Hypertrophy refers to the increase the in size of the individual muscle fibres which in turn leads to an increase in the cross-sectional area and volume of a muscle.
Over the last few years, we have made some advancements in the area of hypertrophy research. More specifically, the research now seems to suggest that tension is the primary driver of hypertrophy, while muscle damage and metabolic stress, which were previously believed to play a direct role in hypertrophy, appear to be indirect side effects of tension.
In fact, some research even suggests that too much muscle damage or metabolic stress may actually impede hypertrophy. As a result, the best way to train for hypertrophy may actually be to maximize muscle tension, while minimizing muscle damage and metabolic stress.
Here are 5 tips for structuring your workout to maximize hypertrophy.
Although studies have shown that similar hypertrophy can occur on a set per set basis using anywhere from 5 to 30 reps per set, neither too low nor too high reps is very efficient. When doing very low reps, you need more sets to accumulate sufficient volume, which increases the risk of overtraining .
When doing too many reps, the earlier reps don’t contribute in any meaningful way to the training stimulus. They simply act to bring you to a point of fatigue for those last 5 or so stimulating reps. In the process, you accumulate a lot of unnecessary fatigue, which limits the number of quality sets you can perform in a workout.
Therefore, using moderate loads between 6-12 reps per sets, is likely the sweet spot for hypertrophy. Anecdotally, this is the range in which most bodybuilders train.
The verdict for optimal volume dose per session for hypertrophy is not out yet, with some studies showing a clear dose-response relationship, and others showing no clear plateau at higher volumes. However, it is worth pointing out that those studies which showed no clear plateau with increasing volumes of up to 15 sets per body part per session, used incomplete rest periods [2,3].
Incomplete rest periods have been shown to lead to a blunted anabolic response [4,5]. As such, you might need to do more volume when using incomplete rest periods in order to get the same training effect, which is inefficient, and it increases the risk of overtraining.
Therefore, we generally recommend a moderate volume of 5-10 sets per body part per workout. Generally, the closer to failure that you work at, the lower the number of sets per body part should be.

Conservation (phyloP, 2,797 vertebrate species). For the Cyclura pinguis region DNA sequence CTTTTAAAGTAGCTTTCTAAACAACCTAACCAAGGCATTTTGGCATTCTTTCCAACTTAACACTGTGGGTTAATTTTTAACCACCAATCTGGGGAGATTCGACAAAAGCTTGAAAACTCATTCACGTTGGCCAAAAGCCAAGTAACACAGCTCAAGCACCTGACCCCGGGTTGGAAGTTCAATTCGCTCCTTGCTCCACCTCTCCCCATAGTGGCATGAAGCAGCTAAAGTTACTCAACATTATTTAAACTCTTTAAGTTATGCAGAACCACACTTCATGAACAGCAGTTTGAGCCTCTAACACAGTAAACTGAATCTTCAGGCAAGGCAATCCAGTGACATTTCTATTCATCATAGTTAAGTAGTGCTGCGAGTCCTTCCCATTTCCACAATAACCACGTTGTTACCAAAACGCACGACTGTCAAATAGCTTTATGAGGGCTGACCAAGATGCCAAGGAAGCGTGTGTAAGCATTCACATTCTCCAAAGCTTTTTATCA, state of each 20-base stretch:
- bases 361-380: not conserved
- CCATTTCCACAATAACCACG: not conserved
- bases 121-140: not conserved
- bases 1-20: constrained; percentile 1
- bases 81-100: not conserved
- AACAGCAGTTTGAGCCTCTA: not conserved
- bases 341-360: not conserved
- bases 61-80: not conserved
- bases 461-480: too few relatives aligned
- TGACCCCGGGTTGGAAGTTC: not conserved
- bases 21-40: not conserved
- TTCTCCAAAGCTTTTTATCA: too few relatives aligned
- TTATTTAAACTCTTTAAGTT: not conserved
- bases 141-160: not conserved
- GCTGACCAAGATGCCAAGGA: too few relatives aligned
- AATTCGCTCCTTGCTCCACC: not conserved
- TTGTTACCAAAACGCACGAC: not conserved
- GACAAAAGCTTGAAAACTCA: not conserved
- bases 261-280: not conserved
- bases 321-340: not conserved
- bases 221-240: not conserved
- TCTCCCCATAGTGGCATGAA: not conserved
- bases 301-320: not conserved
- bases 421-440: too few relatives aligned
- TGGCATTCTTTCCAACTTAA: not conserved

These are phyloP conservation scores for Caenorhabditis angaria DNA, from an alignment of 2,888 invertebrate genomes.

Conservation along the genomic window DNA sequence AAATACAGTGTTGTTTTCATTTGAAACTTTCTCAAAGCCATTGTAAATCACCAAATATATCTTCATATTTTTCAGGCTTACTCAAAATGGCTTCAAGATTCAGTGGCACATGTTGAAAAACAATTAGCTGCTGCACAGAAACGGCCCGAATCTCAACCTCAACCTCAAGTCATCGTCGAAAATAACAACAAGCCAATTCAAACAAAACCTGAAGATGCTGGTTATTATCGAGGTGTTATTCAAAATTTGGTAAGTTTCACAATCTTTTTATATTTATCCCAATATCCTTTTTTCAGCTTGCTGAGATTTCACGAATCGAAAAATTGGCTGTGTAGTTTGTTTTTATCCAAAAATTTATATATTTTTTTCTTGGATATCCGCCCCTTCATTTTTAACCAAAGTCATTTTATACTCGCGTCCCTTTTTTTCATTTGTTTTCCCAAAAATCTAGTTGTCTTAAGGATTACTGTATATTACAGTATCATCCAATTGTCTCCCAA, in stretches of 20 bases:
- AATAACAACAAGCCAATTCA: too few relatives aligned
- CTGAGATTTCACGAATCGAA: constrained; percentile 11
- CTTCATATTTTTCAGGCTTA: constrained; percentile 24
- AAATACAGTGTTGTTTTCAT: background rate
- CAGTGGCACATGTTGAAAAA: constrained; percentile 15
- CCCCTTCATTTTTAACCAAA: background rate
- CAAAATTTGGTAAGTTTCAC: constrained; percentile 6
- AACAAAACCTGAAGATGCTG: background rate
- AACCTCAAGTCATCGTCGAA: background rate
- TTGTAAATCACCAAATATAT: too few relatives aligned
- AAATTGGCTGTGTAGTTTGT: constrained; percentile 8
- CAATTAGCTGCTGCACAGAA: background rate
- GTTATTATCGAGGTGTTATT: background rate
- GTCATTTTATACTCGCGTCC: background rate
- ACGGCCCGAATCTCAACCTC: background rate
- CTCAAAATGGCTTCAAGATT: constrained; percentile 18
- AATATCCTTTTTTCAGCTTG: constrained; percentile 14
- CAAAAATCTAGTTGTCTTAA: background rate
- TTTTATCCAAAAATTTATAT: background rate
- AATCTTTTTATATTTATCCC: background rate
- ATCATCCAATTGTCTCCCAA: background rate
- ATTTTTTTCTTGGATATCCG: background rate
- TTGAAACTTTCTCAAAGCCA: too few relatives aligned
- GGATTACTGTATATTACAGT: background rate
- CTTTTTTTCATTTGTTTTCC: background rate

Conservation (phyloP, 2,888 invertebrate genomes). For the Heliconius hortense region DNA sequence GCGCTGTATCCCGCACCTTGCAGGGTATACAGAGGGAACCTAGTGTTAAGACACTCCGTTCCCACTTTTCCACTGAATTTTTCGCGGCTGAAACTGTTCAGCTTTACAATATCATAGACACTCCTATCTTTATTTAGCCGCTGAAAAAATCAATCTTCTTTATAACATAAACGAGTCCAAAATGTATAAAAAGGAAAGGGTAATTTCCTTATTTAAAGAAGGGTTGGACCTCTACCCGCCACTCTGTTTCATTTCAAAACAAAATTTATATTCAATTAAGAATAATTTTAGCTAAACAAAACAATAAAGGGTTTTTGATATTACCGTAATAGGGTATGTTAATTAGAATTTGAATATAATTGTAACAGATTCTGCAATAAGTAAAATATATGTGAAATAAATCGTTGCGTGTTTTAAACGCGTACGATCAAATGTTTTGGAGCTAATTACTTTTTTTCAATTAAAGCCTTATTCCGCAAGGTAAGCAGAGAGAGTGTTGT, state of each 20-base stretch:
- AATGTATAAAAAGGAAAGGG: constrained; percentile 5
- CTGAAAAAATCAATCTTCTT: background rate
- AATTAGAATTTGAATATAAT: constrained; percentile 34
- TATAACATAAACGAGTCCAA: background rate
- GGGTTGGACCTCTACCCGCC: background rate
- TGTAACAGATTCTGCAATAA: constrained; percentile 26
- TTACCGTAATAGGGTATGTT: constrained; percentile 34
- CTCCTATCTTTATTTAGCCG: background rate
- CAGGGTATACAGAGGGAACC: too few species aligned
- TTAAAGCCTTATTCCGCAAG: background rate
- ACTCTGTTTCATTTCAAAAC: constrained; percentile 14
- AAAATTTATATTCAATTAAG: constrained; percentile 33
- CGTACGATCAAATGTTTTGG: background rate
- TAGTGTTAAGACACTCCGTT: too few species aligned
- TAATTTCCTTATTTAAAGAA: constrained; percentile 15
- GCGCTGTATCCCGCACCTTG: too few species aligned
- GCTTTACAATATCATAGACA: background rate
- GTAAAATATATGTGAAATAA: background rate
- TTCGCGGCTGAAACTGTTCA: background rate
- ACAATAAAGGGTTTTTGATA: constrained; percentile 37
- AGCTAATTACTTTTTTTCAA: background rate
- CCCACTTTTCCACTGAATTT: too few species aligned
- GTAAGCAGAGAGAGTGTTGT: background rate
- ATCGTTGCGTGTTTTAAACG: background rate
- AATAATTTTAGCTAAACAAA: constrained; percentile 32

When a muscle fiber produces maximal tension in the middle or at the top of the strength curve, it bulges outwards, which stimulates the fiber to increase in diameter. On the other hand, when a muscle fiber produces maximal tension at the bottom of the strength curve, it deforms longitudinally, which stimulates the fiber to increase in length .
As result, to stimulate maximal growth, you want to use at least two exercises for each body part targeting opposite ends of the strength curve. For example, for the hamstrings you could perform lying leg curl to overload the top of the strength curve, and Romanian deadlifts to overload the bottom of the strength curve.
Historically, shorter rest periods have been recommended for hypertrophy because it was believed that the acute increase in anabolic hormones and metabolic stress would promote hypertrophy.
However, as we mentioned earlier, shorter rest periods have actually been shown to blunt the anabolic response from a workout [4,5]. This is likely due to central fatigue inhibiting full motor unit recruitment on subsequent sets.
As a result, allowing ore complete rest, around 2-3 minutes between sets, may be optimal for hypertrophy.
A recent meta-analysis by Schoenfeld and colleagues found no difference in hypertrophy between weekly training frequencies of 1 to 3 times per muscle group, when weekly volume was equated . However, there was a trend to favour higher frequencies when volume was not equated.
This makes sense, given that there is a limit to the amount of muscle building stimuli we can induce in a single workout, and it is possible to accumulate more weekly volume per muscle group when it is distributed over multiple sessions.
However, several studies have shown that recovery of strength after a strenuous workout can take up to 4 days . Therefore, training any sooner than that would unlikely yield any further hypertrophic benefit, since full motor unit recruitment may be impaired if full strength recover has not taken place after a workout.
Therefore, it is likely that the optimal frequency per muscle group is twice a week. This allows you to accumulate more weekly volume per muscle group while still achieving full recovery between workouts.
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